• ItemOpen Access
    Towards deeply intelligent interfaces in relational databases
    (Bilkent University, 2021-08) Usta, Arif; Ulusoy, Özgür
    Relational databases is one of the most popular and broadly utilized infrastruc-tures to store data in a structured fashion. In order to retrieve data, users have to phrase their information need in Structured Query Language (SQL). SQL is a powerfully expressive and flexible language, yet one has to know the schema underlying the database on which the query is issued and to be familiar with SQL syntax, which is not trivial for casual users. To this end, we propose two different strategies to provide more intelligent user interfaces to relational databases by utilizing deep learning techniques. As the first study, we propose a solution for keyword mapping in Natural Language Interfaces to Databases (NLIDB), which aims to translate Natural Language Queries (NLQs) to SQL. We define the key-word mapping problem as a sequence tagging problem, and propose a novel deep learning based supervised approach that utilizes part-of-speech (POS) tags of NLQs. Our proposed approach, called DBTagger (DataBase Tagger), is an end-to-end and schema independent solution. Query recommendation paradigm, a well-known strategy broadly utilized in Web search engines, is helpful to suggest queries of expert users to the casual users to help them with their information need. As the second study, we propose Conquer, a CONtextual QUEry Recom-mendation algorithm on relational databases exploiting deep learning. First, we train local embeddings of a database using Graph Convolutional Networks to ex-tract distributed representations of the tuples in latent space. We represent SQL queries with a semantic vector by averaging the embeddings of the tuples returned as a result of the query. We employ cosine similarity over the final representations of the queries to generate recommendations, as a Witness-Based approach. Our results show that in classification accuracy of database rows as an indicator for embedding quality, Conquer outperforms state-of-the-art techniques.
  • ItemOpen Access
    Hypergraph partitioning and reordering for parallel sparse triangular solves and tensor decomposition
    (Bilkent University, 2021-07) Torun, Tuğba; Aykanat, Cevdet
    Several scientific and real-world problems require computations with sparse ma-trices, or more generally, sparse tensors which are multi-dimensional arrays. For sparse matrix computations, parallelization of sparse triangular systems intro-duces significant challenges because of the sequential nature of the computations involved. One approach to parallelize sparse triangular systems is to use sparse triangular SPIKE (stSPIKE) algorithm, which was originally proposed for shared memory architectures. stSPIKE decouples the problem into independent smaller systems and requires the solution of a much smaller reduced sparse triangular sys-tem. We extend and implement stSPIKE for distributed-memory architectures. Then we propose distributed-memory parallel Gauss-Seidel (dmpGS) and ILU (dmpILU) algorithms by means of stSPIKE. Furthermore, we propose novel hy-pergraph partitioning models and in-block reordering methods for minimizing the size and nonzero count of the reduced systems that arise in dmpGS and dmpILU. For sparse tensor computations, tensor decomposition is widely used in the anal-ysis of multi-dimensional data. The canonical polyadic decomposition (CPD) is one of the most popular tensor decomposition methods, which is commonly computed by the CPD-ALS algorithm. Due to high computational and mem-ory demands of CPD-ALS, it is inevitable to use a distributed-memory-parallel algorithm for efficiency. The medium-grain CPD-ALS algorithm, which adopts multi-dimensional cartesian tensor partitioning, is one of the most successful dis-tributed CPD-ALS algorithms for sparse tensors. We propose a novel hypergraph partitioning model, CartHP, whose partitioning objective correctly encapsulates the minimization of total communication volume of multi-dimensional cartesian tensor partitioning. Extensive experiments on real-world sparse matrices and tensors validate the parallel scalability of the proposed algorithms as well as the effectiveness of the proposed hypergraph partitioning and reordering models.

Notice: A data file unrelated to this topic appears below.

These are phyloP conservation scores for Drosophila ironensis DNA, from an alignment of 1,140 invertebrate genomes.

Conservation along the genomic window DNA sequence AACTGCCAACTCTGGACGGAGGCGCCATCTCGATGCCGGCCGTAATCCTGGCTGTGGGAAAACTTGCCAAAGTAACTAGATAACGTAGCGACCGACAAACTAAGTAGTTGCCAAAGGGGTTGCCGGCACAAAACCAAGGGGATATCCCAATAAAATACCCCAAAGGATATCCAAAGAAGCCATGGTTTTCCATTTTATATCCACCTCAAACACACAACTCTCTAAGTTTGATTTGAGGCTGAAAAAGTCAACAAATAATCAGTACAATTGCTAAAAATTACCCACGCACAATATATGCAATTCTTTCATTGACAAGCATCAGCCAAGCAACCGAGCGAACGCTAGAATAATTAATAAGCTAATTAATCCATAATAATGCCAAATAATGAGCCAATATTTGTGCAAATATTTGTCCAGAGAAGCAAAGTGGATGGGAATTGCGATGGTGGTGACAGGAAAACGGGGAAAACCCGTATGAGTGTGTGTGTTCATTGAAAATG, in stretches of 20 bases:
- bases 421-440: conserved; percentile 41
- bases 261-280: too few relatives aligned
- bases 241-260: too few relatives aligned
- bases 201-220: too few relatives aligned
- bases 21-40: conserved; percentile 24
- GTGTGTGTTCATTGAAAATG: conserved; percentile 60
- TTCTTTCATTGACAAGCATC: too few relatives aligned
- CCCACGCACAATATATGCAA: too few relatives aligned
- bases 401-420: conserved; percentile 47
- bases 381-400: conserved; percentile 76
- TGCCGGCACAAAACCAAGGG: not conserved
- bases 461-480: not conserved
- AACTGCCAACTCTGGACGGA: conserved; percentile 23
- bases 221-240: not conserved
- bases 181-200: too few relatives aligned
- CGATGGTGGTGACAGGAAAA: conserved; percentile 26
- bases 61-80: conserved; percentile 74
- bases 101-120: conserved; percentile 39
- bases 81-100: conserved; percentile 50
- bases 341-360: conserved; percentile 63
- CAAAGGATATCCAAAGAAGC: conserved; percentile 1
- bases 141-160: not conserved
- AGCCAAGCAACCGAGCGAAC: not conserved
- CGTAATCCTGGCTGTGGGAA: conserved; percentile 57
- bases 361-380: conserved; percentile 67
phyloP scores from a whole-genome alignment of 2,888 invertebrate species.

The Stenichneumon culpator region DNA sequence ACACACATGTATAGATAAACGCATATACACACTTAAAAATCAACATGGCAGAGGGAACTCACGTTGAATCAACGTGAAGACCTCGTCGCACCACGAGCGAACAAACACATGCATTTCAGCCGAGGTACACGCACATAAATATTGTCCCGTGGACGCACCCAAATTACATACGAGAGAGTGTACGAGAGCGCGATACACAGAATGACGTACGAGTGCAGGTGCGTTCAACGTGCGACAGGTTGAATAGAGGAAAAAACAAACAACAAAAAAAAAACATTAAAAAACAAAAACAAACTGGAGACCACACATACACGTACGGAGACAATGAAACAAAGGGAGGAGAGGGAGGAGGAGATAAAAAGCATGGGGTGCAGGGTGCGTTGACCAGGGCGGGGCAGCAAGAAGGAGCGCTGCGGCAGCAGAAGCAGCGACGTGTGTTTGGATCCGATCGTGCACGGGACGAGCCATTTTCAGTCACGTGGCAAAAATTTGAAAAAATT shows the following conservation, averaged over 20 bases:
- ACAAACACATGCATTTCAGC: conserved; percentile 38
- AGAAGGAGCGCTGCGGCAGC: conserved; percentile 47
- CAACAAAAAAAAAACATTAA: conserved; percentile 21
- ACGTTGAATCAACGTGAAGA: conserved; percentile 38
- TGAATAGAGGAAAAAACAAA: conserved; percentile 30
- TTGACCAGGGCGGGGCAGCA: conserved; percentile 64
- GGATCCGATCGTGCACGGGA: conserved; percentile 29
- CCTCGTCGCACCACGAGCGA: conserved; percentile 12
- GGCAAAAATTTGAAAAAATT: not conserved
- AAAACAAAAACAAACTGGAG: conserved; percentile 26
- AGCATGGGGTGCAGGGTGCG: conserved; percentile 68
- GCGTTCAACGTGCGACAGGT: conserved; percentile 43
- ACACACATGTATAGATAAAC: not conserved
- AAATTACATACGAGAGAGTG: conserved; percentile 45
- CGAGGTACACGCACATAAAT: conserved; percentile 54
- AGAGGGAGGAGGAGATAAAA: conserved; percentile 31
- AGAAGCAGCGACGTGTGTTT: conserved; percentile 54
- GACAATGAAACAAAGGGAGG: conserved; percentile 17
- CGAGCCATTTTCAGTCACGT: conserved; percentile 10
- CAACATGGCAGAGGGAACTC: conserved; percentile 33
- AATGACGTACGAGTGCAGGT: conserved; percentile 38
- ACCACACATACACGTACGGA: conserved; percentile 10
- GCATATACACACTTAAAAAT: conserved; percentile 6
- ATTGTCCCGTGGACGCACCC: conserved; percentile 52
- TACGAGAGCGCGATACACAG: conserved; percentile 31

• ItemOpen Access
    On the tradeoff between privacy and utility in genomic studies: differential privacy under dependent tuples
    (Bilkent University, 2020-08) Alserr, Nour M. N.; Ulusoy, Özgür